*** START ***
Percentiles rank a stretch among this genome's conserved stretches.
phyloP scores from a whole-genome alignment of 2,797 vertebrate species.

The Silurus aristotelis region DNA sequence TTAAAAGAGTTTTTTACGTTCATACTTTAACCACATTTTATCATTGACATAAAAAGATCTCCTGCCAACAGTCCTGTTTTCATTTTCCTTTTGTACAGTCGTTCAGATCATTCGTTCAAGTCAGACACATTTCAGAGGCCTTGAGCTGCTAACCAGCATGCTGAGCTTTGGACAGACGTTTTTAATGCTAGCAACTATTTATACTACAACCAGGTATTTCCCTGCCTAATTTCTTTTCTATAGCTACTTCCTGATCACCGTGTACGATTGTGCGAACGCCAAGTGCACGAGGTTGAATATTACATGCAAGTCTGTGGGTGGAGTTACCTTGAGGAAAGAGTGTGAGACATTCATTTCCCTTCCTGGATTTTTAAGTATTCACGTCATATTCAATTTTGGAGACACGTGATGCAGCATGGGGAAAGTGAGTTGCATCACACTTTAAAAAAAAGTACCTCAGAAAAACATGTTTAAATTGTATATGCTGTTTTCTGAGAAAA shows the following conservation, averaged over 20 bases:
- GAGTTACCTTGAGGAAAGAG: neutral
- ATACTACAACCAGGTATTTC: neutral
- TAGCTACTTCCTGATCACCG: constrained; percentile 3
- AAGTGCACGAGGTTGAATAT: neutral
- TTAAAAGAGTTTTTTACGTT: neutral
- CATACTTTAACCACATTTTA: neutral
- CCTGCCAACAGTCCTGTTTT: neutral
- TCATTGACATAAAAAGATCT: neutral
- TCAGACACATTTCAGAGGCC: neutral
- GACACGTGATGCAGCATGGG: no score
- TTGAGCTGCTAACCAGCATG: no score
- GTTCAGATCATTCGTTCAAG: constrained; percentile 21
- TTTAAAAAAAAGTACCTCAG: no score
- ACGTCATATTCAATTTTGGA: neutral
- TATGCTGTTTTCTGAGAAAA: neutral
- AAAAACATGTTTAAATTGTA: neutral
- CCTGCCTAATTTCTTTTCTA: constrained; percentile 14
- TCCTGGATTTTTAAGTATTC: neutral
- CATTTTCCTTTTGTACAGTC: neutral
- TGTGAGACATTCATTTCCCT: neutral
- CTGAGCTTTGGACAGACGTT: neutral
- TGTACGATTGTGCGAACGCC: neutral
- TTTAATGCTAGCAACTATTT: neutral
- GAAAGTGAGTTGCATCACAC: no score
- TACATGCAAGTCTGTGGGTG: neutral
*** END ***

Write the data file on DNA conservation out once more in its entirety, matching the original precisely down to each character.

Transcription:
Percentiles rank a stretch among this genome's conserved stretches.
phyloP scores from a whole-genome alignment of 2,797 vertebrate species.

The Silurus aristotelis region DNA sequence TTAAAAGAGTTTTTTACGTTCATACTTTAACCACATTTTATCATTGACATAAAAAGATCTCCTGCCAACAGTCCTGTTTTCATTTTCCTTTTGTACAGTCGTTCAGATCATTCGTTCAAGTCAGACACATTTCAGAGGCCTTGAGCTGCTAACCAGCATGCTGAGCTTTGGACAGACGTTTTTAATGCTAGCAACTATTTATACTACAACCAGGTATTTCCCTGCCTAATTTCTTTTCTATAGCTACTTCCTGATCACCGTGTACGATTGTGCGAACGCCAAGTGCACGAGGTTGAATATTACATGCAAGTCTGTGGGTGGAGTTACCTTGAGGAAAGAGTGTGAGACATTCATTTCCCTTCCTGGATTTTTAAGTATTCACGTCATATTCAATTTTGGAGACACGTGATGCAGCATGGGGAAAGTGAGTTGCATCACACTTTAAAAAAAAGTACCTCAGAAAAACATGTTTAAATTGTATATGCTGTTTTCTGAGAAAA shows the following conservation, averaged over 20 bases:
- GAGTTACCTTGAGGAAAGAG: neutral
- ATACTACAACCAGGTATTTC: neutral
- TAGCTACTTCCTGATCACCG: constrained; percentile 3
- AAGTGCACGAGGTTGAATAT: neutral
- TTAAAAGAGTTTTTTACGTT: neutral
- CATACTTTAACCACATTTTA: neutral
- CCTGCCAACAGTCCTGTTTT: neutral
- TCATTGACATAAAAAGATCT: neutral
- TCAGACACATTTCAGAGGCC: neutral
- GACACGTGATGCAGCATGGG: no score
- TTGAGCTGCTAACCAGCATG: no score
- GTTCAGATCATTCGTTCAAG: constrained; percentile 21
- TTTAAAAAAAAGTACCTCAG: no score
- ACGTCATATTCAATTTTGGA: neutral
- TATGCTGTTTTCTGAGAAAA: neutral
- AAAAACATGTTTAAATTGTA: neutral
- CCTGCCTAATTTCTTTTCTA: constrained; percentile 14
- TCCTGGATTTTTAAGTATTC: neutral
- CATTTTCCTTTTGTACAGTC: neutral
- TGTGAGACATTCATTTCCCT: neutral
- CTGAGCTTTGGACAGACGTT: neutral
- TGTACGATTGTGCGAACGCC: neutral
- TTTAATGCTAGCAACTATTT: neutral
- GAAAGTGAGTTGCATCACAC: no score
- TACATGCAAGTCTGTGGGTG: neutral